HR · 14 September 2017

Productive retail sector contrasts with high employment, low wage economy

Portrait of a confident young man standing in the doorway of a coffee shop
Retail wages continued to rise faster than the national average

As UK unemployment reaches record low figures, while wage growth fails to keep up with inflation, experts have claimed the experiences of the high street retail sector “could not be more different”.

New figures from the Office for National Statistics (ONS) put unemployment levels at 4.3 per cent, the lowest since records began in 1975. Job vacancies have risen particularly sharply in the last month, with employers posting a 10.7 per cent year-on-year rise in available positions in August.

Meanwhile, inflation, at 3.9 per cent for August 2017, continued to rise above average wage growth of 2.1 per cent, leaving UK households with lower spending power in real terms than the same period in 2016.

Questions were also asked about Britain’s so-called “productivity puzzle”. A separate report from accountancy firm BDO put the country’s business output at 95.1 – despite experts claiming the rising level of employment should see the figure exceed 100.

While the wider labour market struggles to join the dots between employment, wages and productivity, retailers have demonstrated different fortunes.

New data from the British Retail Consortium (BRC) suggested the retail sector has outstripped the rest of the economy in terms of wage growth and productivity, with levels of employment actually in decline.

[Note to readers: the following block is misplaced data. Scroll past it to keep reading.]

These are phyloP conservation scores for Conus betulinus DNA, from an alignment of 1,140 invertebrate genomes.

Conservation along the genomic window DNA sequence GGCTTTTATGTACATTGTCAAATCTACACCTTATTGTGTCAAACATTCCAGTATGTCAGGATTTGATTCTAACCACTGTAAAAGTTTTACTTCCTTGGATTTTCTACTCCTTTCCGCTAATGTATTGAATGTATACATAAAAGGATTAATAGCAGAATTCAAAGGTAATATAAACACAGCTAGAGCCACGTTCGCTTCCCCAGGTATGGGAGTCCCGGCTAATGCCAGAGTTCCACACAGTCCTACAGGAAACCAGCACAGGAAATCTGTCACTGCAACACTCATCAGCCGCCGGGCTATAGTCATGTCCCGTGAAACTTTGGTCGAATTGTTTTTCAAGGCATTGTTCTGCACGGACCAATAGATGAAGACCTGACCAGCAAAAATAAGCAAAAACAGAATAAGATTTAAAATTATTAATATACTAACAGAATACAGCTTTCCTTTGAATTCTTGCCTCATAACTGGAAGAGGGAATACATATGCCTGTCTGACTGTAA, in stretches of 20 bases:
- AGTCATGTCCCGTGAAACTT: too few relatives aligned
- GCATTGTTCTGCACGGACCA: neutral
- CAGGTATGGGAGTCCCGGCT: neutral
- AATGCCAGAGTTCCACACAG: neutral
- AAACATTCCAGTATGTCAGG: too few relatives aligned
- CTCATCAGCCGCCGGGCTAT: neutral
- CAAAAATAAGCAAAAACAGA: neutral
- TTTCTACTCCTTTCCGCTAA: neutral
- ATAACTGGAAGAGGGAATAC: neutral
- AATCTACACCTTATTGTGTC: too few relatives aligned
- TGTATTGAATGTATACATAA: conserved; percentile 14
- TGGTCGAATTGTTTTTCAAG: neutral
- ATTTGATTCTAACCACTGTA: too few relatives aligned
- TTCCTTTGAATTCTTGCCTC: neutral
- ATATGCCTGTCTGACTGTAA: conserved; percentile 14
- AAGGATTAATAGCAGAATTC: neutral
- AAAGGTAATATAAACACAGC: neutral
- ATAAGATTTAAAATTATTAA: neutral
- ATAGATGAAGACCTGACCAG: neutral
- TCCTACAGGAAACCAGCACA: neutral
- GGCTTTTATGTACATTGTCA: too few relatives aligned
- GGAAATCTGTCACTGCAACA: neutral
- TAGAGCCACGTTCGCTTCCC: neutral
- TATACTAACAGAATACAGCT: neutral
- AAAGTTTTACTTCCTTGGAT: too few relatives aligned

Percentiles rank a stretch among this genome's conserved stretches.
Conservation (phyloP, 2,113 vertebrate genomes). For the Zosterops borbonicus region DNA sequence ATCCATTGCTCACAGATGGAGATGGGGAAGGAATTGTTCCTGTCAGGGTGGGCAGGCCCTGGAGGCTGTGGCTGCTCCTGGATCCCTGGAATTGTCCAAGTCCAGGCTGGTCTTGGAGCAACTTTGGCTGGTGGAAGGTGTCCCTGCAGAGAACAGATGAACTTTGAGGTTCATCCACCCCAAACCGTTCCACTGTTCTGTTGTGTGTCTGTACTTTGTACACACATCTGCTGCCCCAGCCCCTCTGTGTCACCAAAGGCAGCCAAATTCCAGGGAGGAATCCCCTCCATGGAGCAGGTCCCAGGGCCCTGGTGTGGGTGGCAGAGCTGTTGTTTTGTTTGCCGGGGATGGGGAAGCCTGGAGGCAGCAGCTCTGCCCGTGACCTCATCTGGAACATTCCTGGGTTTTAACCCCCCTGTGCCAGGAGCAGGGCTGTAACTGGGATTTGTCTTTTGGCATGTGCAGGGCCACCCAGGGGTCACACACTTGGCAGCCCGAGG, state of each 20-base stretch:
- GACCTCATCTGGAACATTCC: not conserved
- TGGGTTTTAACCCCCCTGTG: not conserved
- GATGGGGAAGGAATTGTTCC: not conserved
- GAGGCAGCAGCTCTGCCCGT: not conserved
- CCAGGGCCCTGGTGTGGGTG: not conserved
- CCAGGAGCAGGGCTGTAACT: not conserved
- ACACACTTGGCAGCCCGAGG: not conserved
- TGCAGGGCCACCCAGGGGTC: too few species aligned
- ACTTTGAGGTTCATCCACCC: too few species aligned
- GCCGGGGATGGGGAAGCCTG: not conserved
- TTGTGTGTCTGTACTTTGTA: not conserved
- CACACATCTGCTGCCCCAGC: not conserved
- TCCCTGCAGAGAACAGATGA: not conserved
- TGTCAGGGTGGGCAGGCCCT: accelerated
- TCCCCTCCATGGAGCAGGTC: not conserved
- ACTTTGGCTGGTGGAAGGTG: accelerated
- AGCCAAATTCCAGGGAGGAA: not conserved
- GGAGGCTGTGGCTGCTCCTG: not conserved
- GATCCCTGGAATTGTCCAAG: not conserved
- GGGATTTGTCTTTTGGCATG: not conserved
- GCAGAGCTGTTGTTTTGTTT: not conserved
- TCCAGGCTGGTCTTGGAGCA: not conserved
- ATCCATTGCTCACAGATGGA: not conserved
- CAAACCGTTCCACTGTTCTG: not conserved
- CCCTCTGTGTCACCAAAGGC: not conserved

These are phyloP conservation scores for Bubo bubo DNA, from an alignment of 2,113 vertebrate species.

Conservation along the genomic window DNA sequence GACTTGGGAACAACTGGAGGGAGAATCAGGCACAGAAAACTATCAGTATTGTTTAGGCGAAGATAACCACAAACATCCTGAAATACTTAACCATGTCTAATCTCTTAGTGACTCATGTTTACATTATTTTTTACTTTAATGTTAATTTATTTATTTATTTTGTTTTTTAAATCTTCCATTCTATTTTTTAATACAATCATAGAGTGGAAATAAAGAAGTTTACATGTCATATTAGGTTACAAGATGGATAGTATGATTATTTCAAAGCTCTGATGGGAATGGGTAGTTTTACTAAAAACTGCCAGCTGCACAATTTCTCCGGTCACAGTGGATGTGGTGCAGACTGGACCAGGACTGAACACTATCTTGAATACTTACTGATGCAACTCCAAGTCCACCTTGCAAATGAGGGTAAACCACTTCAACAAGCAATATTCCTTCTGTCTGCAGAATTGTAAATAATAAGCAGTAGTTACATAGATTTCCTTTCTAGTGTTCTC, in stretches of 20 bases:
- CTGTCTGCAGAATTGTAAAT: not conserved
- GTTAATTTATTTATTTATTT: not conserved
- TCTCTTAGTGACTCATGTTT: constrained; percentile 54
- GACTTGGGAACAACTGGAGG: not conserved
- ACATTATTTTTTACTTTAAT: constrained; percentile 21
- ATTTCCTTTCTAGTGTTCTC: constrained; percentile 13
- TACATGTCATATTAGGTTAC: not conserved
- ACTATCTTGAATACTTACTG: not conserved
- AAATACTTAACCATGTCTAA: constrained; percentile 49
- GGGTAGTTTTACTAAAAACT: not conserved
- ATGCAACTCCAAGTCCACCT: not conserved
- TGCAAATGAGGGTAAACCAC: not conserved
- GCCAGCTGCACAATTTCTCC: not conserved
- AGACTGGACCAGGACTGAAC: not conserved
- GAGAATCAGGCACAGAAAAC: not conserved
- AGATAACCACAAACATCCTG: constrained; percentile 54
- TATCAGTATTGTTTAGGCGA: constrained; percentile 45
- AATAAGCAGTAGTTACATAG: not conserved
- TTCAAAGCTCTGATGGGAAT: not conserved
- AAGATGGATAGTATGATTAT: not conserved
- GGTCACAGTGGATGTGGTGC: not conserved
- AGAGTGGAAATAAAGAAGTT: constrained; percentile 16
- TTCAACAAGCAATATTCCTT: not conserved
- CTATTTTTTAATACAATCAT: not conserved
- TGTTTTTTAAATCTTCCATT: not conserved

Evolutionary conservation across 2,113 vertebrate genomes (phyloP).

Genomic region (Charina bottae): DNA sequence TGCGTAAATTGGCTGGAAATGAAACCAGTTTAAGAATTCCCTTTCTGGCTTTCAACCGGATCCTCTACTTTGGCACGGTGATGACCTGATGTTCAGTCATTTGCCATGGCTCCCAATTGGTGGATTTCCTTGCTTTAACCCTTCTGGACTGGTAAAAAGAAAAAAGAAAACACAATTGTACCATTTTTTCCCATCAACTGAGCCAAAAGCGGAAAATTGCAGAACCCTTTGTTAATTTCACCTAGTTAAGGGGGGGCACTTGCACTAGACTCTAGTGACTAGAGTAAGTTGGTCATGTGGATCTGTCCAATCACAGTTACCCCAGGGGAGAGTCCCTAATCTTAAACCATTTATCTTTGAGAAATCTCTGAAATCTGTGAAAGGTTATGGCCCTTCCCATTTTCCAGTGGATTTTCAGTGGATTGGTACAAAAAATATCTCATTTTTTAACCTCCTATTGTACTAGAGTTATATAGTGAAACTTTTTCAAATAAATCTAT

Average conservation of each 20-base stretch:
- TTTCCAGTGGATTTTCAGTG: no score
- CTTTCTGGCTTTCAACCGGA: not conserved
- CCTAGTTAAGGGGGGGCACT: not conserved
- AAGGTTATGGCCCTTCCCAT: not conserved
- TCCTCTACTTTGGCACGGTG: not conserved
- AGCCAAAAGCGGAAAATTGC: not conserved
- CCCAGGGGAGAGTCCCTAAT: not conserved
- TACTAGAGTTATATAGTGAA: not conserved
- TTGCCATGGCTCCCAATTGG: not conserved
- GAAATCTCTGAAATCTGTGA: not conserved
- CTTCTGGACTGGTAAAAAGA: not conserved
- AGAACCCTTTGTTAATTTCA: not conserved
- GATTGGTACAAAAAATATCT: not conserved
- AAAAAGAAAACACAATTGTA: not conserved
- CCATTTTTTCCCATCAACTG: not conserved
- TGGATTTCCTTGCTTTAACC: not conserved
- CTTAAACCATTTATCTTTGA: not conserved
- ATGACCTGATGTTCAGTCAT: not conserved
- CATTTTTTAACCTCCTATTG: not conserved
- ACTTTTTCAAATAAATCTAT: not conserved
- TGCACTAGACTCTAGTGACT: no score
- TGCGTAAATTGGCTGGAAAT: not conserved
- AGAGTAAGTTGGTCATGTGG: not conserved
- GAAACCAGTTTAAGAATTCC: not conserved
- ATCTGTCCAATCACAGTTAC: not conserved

Average wages in retail increased by 3.4 per cent in the year leading to March 2017, compared to 1.7 per cent for the UK in the same year.

While the number of people in work continued to rise across Britain, ONS figures showed employment in retail continued to fall, with jobs down 0.5 per cent on 2016.

Commenting on the high employment, low wage picture of the wider economy, Rachel Lund, head of retail insight and analytics at the BRC, said “the situation in the retail could not be more different”.

“Even higher growth in wages is expected over the coming year,” she added.

Detailing the contrasting experiences between retail businesses and other industries, Lund explained that employers had responded effectively to technological advancement with better careers for retail workers.

“The fact is that, unlike the UK as a whole, retail is experiencing rapid productivity gains, both as technology is transforming the way we shop in the UK and as retailers are re-shaping careers in the industry towards better quality roles with people equipped with the skills to operate in this new era of retailing.”

Experts have warned a business rates hike could lead to “tsunami” of high street closures

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Praseeda Nair is the editorial director of Business Advice, and its sister publication for growing businesses, Real Business. She's an impassioned advocate for women in leadership, and likes to profile business owners, advisors and experts in the field of entrepreneurship and management.

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